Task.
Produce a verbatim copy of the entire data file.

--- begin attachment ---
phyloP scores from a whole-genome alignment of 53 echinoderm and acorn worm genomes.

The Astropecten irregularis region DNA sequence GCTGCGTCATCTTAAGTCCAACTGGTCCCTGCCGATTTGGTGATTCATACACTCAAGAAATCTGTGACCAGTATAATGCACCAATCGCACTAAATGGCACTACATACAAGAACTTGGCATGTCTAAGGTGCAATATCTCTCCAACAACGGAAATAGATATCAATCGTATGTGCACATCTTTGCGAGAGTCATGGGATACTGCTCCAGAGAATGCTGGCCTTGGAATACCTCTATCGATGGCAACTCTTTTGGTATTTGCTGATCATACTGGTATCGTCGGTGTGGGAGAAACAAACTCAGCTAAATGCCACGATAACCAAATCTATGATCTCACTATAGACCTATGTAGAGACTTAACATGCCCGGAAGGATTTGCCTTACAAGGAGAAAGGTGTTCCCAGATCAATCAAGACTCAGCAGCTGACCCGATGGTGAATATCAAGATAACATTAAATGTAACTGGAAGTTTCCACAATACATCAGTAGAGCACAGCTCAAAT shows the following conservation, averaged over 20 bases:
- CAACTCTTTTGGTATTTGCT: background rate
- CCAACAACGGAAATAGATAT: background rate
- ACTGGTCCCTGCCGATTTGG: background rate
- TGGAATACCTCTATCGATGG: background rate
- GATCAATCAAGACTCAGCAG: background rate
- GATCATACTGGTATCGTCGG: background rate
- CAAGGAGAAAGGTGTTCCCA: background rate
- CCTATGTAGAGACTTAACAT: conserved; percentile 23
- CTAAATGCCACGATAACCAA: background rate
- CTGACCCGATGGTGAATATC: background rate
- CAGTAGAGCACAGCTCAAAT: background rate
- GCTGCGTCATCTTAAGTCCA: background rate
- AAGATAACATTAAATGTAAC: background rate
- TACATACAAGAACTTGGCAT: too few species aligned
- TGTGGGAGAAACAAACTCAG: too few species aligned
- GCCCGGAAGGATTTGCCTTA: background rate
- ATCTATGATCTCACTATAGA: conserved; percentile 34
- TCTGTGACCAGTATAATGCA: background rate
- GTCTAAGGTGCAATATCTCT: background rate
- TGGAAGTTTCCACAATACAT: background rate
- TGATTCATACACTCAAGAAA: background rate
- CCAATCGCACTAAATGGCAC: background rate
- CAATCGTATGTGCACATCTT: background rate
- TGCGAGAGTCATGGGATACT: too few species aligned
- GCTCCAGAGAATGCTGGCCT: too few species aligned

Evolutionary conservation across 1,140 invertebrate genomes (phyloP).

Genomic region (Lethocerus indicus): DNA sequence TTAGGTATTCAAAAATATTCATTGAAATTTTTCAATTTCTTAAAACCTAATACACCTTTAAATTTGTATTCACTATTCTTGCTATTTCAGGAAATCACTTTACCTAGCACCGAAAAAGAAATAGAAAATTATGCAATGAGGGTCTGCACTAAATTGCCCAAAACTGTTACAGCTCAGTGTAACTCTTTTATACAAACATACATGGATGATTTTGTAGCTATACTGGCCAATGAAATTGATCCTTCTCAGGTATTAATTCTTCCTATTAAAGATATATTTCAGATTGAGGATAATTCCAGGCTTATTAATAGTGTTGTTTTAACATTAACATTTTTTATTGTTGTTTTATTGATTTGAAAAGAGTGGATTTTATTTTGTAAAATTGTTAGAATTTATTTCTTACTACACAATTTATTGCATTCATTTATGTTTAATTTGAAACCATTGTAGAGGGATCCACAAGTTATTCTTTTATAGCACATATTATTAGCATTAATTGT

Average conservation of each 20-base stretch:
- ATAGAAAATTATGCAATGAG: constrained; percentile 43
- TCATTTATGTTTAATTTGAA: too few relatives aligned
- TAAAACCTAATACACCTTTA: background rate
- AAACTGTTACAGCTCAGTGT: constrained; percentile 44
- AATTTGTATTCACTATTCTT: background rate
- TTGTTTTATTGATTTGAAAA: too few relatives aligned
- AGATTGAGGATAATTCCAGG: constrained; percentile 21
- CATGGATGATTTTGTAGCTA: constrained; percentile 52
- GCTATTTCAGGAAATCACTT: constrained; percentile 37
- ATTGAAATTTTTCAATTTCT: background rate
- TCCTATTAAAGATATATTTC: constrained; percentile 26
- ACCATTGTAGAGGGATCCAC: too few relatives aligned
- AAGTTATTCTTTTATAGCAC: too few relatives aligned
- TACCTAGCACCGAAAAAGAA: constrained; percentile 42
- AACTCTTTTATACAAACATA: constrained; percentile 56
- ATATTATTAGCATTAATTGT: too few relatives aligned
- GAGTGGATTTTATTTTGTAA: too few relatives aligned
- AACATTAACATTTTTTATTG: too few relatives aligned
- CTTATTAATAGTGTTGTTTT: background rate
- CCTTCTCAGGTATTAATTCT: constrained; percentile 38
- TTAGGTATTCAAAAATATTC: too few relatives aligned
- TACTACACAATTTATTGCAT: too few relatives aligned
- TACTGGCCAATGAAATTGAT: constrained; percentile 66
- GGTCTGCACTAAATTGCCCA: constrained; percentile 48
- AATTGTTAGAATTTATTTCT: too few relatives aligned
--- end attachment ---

phyloP scores from a whole-genome alignment of 53 echinoderm and acorn worm genomes.

The Astropecten irregularis region DNA sequence GCTGCGTCATCTTAAGTCCAACTGGTCCCTGCCGATTTGGTGATTCATACACTCAAGAAATCTGTGACCAGTATAATGCACCAATCGCACTAAATGGCACTACATACAAGAACTTGGCATGTCTAAGGTGCAATATCTCTCCAACAACGGAAATAGATATCAATCGTATGTGCACATCTTTGCGAGAGTCATGGGATACTGCTCCAGAGAATGCTGGCCTTGGAATACCTCTATCGATGGCAACTCTTTTGGTATTTGCTGATCATACTGGTATCGTCGGTGTGGGAGAAACAAACTCAGCTAAATGCCACGATAACCAAATCTATGATCTCACTATAGACCTATGTAGAGACTTAACATGCCCGGAAGGATTTGCCTTACAAGGAGAAAGGTGTTCCCAGATCAATCAAGACTCAGCAGCTGACCCGATGGTGAATATCAAGATAACATTAAATGTAACTGGAAGTTTCCACAATACATCAGTAGAGCACAGCTCAAAT shows the following conservation, averaged over 20 bases:
- CAACTCTTTTGGTATTTGCT: background rate
- CCAACAACGGAAATAGATAT: background rate
- ACTGGTCCCTGCCGATTTGG: background rate
- TGGAATACCTCTATCGATGG: background rate
- GATCAATCAAGACTCAGCAG: background rate
- GATCATACTGGTATCGTCGG: background rate
- CAAGGAGAAAGGTGTTCCCA: background rate
- CCTATGTAGAGACTTAACAT: conserved; percentile 23
- CTAAATGCCACGATAACCAA: background rate
- CTGACCCGATGGTGAATATC: background rate
- CAGTAGAGCACAGCTCAAAT: background rate
- GCTGCGTCATCTTAAGTCCA: background rate
- AAGATAACATTAAATGTAAC: background rate
- TACATACAAGAACTTGGCAT: too few species aligned
- TGTGGGAGAAACAAACTCAG: too few species aligned
- GCCCGGAAGGATTTGCCTTA: background rate
- ATCTATGATCTCACTATAGA: conserved; percentile 34
- TCTGTGACCAGTATAATGCA: background rate
- GTCTAAGGTGCAATATCTCT: background rate
- TGGAAGTTTCCACAATACAT: background rate
- TGATTCATACACTCAAGAAA: background rate
- CCAATCGCACTAAATGGCAC: background rate
- CAATCGTATGTGCACATCTT: background rate
- TGCGAGAGTCATGGGATACT: too few species aligned
- GCTCCAGAGAATGCTGGCCT: too few species aligned

Evolutionary conservation across 1,140 invertebrate genomes (phyloP).

Genomic region (Lethocerus indicus): DNA sequence TTAGGTATTCAAAAATATTCATTGAAATTTTTCAATTTCTTAAAACCTAATACACCTTTAAATTTGTATTCACTATTCTTGCTATTTCAGGAAATCACTTTACCTAGCACCGAAAAAGAAATAGAAAATTATGCAATGAGGGTCTGCACTAAATTGCCCAAAACTGTTACAGCTCAGTGTAACTCTTTTATACAAACATACATGGATGATTTTGTAGCTATACTGGCCAATGAAATTGATCCTTCTCAGGTATTAATTCTTCCTATTAAAGATATATTTCAGATTGAGGATAATTCCAGGCTTATTAATAGTGTTGTTTTAACATTAACATTTTTTATTGTTGTTTTATTGATTTGAAAAGAGTGGATTTTATTTTGTAAAATTGTTAGAATTTATTTCTTACTACACAATTTATTGCATTCATTTATGTTTAATTTGAAACCATTGTAGAGGGATCCACAAGTTATTCTTTTATAGCACATATTATTAGCATTAATTGT

Average conservation of each 20-base stretch:
- ATAGAAAATTATGCAATGAG: constrained; percentile 43
- TCATTTATGTTTAATTTGAA: too few relatives aligned
- TAAAACCTAATACACCTTTA: background rate
- AAACTGTTACAGCTCAGTGT: constrained; percentile 44
- AATTTGTATTCACTATTCTT: background rate
- TTGTTTTATTGATTTGAAAA: too few relatives aligned
- AGATTGAGGATAATTCCAGG: constrained; percentile 21
- CATGGATGATTTTGTAGCTA: constrained; percentile 52
- GCTATTTCAGGAAATCACTT: constrained; percentile 37
- ATTGAAATTTTTCAATTTCT: background rate
- TCCTATTAAAGATATATTTC: constrained; percentile 26
- ACCATTGTAGAGGGATCCAC: too few relatives aligned
- AAGTTATTCTTTTATAGCAC: too few relatives aligned
- TACCTAGCACCGAAAAAGAA: constrained; percentile 42
- AACTCTTTTATACAAACATA: constrained; percentile 56
- ATATTATTAGCATTAATTGT: too few relatives aligned
- GAGTGGATTTTATTTTGTAA: too few relatives aligned
- AACATTAACATTTTTTATTG: too few relatives aligned
- CTTATTAATAGTGTTGTTTT: background rate
- CCTTCTCAGGTATTAATTCT: constrained; percentile 38
- TTAGGTATTCAAAAATATTC: too few relatives aligned
- TACTACACAATTTATTGCAT: too few relatives aligned
- TACTGGCCAATGAAATTGAT: constrained; percentile 66
- GGTCTGCACTAAATTGCCCA: constrained; percentile 48
- AATTGTTAGAATTTATTTCT: too few relatives aligned